Common Names: boojum, boojum tree
Geographic Origin: Fouquieria columnaris is native to alluvial plains and rocky hillsides within the Sonoran Desert. It is found on the west coast of Baja California, occupying the southern Sierra de San Pedro Martir to the Volcan Las Tres Virgenes, and on Angel de la Guarda Island.
Description: F. columnaris is a treelike succulent with a magnificent form, reaching up to 70 feet in its natural habitat. When young, specimens are bushy, with many thorned, lateral branches. But once mature, the trunk will become columnar, straight, and tapering – either completely erect, like an upside-down carrot, or developing unusual arches. The oldest trees will divide into apical stems, resembling the arms of an octopus. Otherwise, stems are rarely branching but covered in numerous spike-like twigs.
The deciduous, ovate leaves are yellowish green to glaucous, fleshy, and occur in bunches along the stem. From July to August, creamy yellow tubular flowers will bloom in spike-like clusters at the top of the trunk, on branch apexes. Flowers will be followed by the 3-valved, light brown fruits, which resemble a 3-petaled flower once open.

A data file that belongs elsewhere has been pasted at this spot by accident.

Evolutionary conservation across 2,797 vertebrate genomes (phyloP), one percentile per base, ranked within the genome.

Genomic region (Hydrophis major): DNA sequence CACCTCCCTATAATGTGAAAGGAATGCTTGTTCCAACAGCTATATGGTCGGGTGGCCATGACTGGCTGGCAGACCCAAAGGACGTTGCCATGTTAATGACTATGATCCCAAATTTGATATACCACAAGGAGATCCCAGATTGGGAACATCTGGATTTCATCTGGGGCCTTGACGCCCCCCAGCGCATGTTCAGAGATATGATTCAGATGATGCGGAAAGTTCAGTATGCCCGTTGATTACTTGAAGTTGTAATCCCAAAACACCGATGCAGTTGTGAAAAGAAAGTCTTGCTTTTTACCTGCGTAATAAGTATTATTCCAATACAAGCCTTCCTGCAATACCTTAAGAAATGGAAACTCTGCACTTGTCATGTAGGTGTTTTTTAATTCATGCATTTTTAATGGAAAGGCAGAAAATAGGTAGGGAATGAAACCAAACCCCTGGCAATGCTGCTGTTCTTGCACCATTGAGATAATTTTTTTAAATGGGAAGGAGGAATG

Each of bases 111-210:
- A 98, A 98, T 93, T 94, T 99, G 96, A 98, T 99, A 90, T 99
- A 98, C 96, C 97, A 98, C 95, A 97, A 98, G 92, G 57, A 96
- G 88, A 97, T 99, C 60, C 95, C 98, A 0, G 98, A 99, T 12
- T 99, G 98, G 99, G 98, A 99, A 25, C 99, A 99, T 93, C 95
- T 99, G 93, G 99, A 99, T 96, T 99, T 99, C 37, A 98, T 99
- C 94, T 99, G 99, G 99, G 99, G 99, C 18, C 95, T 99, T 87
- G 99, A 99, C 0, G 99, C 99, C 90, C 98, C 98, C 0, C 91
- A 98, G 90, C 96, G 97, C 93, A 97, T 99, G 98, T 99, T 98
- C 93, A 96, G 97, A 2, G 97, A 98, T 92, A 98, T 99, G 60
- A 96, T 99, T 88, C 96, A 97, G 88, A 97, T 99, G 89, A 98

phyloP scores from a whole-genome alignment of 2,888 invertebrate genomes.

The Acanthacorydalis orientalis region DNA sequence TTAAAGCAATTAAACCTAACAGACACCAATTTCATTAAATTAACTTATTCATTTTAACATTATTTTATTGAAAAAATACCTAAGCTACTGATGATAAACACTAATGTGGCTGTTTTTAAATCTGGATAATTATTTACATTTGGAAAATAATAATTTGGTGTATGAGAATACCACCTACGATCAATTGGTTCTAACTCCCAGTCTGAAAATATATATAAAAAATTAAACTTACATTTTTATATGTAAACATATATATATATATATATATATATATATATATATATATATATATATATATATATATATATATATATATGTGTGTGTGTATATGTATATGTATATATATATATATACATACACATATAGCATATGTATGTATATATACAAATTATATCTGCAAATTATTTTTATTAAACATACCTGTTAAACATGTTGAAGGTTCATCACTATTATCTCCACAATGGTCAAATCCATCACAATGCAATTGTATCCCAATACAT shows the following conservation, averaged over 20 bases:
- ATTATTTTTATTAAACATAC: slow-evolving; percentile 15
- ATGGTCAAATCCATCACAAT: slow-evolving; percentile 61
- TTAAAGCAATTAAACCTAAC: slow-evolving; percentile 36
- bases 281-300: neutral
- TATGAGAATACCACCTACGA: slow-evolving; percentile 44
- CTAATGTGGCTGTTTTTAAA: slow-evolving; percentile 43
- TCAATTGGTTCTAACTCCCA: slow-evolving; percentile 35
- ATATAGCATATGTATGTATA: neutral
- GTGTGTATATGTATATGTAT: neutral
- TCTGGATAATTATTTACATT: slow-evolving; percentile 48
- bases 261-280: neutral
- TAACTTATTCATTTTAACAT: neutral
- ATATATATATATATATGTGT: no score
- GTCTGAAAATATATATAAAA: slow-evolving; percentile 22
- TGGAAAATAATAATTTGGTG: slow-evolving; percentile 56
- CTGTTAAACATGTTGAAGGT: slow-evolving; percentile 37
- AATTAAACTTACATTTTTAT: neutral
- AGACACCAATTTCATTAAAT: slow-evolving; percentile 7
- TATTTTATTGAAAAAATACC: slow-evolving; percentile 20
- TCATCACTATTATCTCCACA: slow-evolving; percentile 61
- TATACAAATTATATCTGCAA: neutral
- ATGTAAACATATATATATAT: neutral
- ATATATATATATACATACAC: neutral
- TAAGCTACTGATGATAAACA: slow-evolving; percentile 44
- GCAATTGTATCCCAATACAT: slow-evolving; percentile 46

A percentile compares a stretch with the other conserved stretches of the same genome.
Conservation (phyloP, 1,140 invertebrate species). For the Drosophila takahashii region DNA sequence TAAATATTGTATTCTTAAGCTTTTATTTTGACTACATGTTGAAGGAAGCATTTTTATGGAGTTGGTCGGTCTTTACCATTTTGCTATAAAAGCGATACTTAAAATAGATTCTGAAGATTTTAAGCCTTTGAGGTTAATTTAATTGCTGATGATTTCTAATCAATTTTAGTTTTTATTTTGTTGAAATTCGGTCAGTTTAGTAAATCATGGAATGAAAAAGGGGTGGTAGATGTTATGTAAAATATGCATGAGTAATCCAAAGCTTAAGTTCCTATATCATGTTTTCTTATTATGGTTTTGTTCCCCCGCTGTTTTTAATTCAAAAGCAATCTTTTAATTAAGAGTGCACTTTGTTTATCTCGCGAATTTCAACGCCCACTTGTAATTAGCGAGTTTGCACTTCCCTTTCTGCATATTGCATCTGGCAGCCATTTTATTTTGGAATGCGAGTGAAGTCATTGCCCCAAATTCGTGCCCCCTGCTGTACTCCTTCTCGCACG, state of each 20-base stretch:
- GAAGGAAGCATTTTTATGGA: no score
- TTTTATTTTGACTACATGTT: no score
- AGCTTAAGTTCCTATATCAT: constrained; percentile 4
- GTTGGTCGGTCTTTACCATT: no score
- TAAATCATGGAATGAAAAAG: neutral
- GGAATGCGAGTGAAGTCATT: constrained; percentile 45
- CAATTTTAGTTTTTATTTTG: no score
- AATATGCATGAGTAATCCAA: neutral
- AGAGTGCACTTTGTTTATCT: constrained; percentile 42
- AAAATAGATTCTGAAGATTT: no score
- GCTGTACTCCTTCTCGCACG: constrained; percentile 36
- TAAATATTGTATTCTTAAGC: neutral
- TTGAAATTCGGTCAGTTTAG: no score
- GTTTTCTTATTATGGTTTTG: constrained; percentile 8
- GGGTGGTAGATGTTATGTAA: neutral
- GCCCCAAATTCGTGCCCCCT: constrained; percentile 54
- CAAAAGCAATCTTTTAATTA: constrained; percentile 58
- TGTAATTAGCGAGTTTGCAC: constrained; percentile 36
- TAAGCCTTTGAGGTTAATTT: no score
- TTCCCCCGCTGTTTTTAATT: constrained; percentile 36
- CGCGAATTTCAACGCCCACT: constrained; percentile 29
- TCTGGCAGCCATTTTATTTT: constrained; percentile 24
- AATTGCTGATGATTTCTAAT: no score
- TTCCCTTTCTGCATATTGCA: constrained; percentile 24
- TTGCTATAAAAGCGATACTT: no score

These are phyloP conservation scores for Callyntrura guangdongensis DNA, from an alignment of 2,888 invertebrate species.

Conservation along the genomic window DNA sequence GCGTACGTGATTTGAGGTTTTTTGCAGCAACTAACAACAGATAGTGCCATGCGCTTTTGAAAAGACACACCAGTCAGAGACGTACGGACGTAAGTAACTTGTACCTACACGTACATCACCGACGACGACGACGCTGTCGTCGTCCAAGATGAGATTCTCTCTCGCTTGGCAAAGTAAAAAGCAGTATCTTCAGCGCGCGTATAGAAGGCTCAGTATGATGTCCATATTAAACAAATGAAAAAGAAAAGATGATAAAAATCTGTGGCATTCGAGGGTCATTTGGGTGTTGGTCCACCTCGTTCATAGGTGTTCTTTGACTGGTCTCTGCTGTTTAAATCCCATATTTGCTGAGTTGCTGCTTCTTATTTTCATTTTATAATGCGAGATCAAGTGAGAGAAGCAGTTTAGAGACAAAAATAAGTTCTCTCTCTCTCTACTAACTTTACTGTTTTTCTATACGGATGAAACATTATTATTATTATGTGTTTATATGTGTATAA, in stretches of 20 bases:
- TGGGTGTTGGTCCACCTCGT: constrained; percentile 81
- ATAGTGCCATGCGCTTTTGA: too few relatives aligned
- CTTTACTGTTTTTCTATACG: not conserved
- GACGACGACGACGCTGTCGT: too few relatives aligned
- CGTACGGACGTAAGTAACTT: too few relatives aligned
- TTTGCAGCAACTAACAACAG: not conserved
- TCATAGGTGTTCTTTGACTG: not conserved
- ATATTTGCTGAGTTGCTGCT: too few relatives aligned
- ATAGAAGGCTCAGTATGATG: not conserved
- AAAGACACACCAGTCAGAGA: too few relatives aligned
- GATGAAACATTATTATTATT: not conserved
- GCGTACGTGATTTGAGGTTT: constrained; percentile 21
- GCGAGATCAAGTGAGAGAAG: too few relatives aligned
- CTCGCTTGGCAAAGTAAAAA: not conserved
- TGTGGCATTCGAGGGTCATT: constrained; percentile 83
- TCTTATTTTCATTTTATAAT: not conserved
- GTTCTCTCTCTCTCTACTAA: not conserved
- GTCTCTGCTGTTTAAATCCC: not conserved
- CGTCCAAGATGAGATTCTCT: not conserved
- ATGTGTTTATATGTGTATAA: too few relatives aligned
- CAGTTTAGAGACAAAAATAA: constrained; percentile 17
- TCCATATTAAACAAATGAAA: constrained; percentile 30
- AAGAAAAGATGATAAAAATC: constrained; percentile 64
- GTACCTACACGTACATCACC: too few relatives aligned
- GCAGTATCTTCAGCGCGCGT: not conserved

Cultivation and Care:
- Watering: Low
- Lighting: Young boojum should be given partial shade to protect delicate new growth. However, mature F. columnaris require full sun in order to thrive.
- Propagation: The boojum tree can be propagated through seed – however, seeds are often difficult to find, and germination rates are inconsistent.
- Cold tolerance: 25-40°F, USDA hardiness zones 9b to 11
- Special Accommodations: If growing as a container-plant, ensure that adequate nutrition is provided by siting in a semi-rich substrate, and feeding in February with a balanced fertilizer diluted to half strength.